Photo info: Canon 5d Mark 2 / 70-200 lens / aperture 5.6 / shutter 1/200 / Time of day – 11 a.m.
Blended with cloud images and snow added from Albums DS art
Another phase of my life goes by… taking a career break from traditional portraiture.
This has been in the planning stages for the past 4 months and I was going to wait until mid October to announce my future plans, but I guess now is as good a time as any.
It’s been 16 years of growth and transformation, starting with 35mm and medium format film, darkroom processing and now the digital age with Lightroom and Photoshop. It is time to move on, so I will be closing the traditional portrait studio as of October 15, 2013. All sessions scheduled up to that point will go on as planned and the current website will be up until May 1, 2014 to facilitate senior orders. After that, I’ll start working on a new website reflecting the art of both Randy and myself. The studio will then be transformed into Randy’s painting studio and workshop. It’s his turn now.
I still love photography and hope to continue learning and exploring new, unusual techniques and push for a more and more creative style. Maybe even try an impressionistic painting style of photography. I also plan to continue showing art work in galleries, promote the arts, and hope to find time to put together other products using images. (Greeting card line?) I may ask to borrow some of your kids if I get an idea for some prairie photography because, after all, southwest Minnesota/Eastern South Dakota is a great place to raise children and that is a theme near and dear to my heart.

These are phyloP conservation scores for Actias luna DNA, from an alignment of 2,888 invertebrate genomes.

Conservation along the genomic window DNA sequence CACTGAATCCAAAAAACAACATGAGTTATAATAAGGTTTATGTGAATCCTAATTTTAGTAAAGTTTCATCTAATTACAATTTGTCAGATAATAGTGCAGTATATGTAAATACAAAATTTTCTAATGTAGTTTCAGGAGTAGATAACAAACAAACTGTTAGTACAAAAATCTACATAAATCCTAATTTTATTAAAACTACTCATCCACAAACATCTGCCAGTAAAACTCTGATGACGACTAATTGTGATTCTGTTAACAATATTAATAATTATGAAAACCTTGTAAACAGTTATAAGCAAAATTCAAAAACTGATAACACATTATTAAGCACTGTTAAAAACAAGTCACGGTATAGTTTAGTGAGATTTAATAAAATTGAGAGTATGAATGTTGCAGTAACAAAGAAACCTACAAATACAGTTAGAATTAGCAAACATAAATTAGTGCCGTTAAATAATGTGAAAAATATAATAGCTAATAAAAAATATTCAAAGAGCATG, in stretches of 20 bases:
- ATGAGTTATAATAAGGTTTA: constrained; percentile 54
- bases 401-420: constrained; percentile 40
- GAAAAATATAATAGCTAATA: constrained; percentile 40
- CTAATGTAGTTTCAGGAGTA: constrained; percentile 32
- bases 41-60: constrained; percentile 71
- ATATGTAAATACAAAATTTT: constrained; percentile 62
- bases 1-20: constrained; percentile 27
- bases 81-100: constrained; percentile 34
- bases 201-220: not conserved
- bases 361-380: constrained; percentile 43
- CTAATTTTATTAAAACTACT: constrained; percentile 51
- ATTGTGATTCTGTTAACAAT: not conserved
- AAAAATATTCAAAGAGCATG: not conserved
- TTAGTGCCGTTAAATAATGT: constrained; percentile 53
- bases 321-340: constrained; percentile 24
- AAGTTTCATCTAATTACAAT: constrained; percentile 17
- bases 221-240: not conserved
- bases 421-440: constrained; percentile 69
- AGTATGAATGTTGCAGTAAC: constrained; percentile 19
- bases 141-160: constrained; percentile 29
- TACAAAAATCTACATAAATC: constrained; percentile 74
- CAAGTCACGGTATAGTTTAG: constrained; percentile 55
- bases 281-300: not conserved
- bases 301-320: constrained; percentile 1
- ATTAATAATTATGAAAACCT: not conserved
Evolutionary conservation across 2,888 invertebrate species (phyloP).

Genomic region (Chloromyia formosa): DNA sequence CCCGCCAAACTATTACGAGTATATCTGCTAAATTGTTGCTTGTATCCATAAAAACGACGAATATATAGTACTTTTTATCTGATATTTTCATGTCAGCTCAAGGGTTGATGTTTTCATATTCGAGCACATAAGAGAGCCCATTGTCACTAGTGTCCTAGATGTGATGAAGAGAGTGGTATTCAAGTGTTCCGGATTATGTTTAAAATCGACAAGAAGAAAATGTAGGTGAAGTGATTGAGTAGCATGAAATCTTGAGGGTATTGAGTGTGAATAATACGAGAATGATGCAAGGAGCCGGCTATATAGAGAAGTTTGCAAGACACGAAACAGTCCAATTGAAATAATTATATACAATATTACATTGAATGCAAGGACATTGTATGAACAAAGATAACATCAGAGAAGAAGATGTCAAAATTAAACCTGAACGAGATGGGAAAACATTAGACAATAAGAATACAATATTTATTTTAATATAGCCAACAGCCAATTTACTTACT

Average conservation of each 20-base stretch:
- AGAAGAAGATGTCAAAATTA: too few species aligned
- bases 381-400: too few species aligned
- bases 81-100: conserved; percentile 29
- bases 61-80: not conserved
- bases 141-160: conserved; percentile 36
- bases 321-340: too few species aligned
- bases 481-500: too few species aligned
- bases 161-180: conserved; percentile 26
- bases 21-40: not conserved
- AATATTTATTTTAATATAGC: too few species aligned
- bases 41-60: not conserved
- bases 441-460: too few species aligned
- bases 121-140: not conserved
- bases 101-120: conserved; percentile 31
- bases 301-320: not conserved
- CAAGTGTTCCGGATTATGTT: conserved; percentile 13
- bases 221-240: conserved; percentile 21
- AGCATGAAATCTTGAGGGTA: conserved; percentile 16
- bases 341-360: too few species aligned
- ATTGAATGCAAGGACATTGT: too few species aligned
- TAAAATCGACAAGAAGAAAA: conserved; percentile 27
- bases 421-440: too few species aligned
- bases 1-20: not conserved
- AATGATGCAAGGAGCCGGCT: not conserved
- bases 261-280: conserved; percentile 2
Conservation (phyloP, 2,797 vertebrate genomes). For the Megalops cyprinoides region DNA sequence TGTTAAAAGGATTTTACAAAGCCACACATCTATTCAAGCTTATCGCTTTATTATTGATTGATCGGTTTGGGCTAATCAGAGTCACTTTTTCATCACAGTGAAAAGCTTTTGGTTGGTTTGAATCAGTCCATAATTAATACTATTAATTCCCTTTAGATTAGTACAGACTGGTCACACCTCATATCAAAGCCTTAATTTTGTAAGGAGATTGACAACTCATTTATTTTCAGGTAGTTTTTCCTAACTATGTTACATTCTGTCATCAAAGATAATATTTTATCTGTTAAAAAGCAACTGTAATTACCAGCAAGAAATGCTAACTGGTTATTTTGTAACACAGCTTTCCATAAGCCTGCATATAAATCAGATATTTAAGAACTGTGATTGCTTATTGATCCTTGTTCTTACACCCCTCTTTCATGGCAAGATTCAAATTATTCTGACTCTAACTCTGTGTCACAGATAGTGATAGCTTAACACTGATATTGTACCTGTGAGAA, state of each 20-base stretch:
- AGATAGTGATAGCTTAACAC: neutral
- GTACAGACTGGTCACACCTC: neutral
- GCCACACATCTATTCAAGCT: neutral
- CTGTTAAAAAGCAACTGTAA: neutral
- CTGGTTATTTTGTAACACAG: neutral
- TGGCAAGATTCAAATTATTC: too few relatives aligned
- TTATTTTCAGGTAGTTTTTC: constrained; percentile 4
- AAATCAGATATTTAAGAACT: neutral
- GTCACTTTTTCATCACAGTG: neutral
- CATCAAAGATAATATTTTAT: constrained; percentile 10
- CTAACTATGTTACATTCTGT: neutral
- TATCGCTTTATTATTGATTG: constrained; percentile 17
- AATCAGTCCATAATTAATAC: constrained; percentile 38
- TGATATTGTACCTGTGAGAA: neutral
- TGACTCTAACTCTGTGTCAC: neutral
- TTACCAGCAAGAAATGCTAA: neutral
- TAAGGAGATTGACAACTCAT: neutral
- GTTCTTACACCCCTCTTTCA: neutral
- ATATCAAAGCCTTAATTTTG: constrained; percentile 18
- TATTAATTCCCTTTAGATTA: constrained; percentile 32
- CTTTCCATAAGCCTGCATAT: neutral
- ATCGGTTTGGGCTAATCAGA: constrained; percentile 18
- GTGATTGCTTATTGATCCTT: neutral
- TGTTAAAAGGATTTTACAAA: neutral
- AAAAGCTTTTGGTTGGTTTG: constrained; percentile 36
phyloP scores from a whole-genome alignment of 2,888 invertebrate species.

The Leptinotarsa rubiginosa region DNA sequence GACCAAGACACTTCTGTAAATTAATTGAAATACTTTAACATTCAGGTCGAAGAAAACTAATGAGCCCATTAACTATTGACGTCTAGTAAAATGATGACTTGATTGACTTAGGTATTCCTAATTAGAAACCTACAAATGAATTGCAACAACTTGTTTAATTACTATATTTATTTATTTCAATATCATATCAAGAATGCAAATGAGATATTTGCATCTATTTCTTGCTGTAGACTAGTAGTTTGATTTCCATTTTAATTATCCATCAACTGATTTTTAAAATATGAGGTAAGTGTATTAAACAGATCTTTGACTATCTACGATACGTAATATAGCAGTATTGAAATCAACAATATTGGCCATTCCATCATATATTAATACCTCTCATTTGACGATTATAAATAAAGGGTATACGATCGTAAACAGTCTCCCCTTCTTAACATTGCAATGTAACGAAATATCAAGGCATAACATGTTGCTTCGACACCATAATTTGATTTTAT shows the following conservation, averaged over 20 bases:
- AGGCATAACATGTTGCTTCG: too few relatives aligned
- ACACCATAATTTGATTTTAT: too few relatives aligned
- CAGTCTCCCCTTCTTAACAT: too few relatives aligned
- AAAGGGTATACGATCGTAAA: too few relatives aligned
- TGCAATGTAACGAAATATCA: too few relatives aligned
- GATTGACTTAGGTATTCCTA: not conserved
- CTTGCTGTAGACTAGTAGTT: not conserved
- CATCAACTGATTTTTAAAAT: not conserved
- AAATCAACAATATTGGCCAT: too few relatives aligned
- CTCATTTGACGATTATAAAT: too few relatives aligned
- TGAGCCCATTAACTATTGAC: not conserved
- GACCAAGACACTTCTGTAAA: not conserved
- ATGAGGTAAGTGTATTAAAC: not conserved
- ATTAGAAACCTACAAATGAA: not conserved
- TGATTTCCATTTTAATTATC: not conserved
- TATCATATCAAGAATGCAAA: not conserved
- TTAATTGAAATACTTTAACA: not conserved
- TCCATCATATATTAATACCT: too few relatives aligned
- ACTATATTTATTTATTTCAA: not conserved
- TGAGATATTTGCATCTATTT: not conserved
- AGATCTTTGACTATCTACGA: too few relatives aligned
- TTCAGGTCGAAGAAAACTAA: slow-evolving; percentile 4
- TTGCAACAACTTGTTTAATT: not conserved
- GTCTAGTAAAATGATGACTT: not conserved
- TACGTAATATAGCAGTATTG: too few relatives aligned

I will not be twiddling my thumbs and eating bonbons by the truck load, as I move into this phase of my life. I’ll need to complete this year’s photo orders, try to be Randy’s farm hand/gopher, occasionally Granny Nanny (Grandkid #2 is expected in March 2014), clean/organize/paint inside the house and sheds (long overdue), continue involvement with community and art organizations, garden and go back to the classroom environment as a substitute teacher – look out, G-D!
Then, in my spare time, I’ll learn Spanish, how to knit/crochet, bike/hike or maybe even jog, work on songs with Randy (maybe my sister will dust off her accordion and we can hit the nursing home circuit!), read the books I haven’t had time to read and travel / hike anywhere I can, as well as visit friends and relatives. Yep, lots to do.
Don’t worry, I’ll still blog about whatever trail I’m on or something that wanders through my mind and conjure up some “thought for the day” to amuse myself and the world from time to time. Hey, I may even bring back “Photo Friday” with educational topics.
Thank you to all who have been on this journey with me… It’s been a good ride.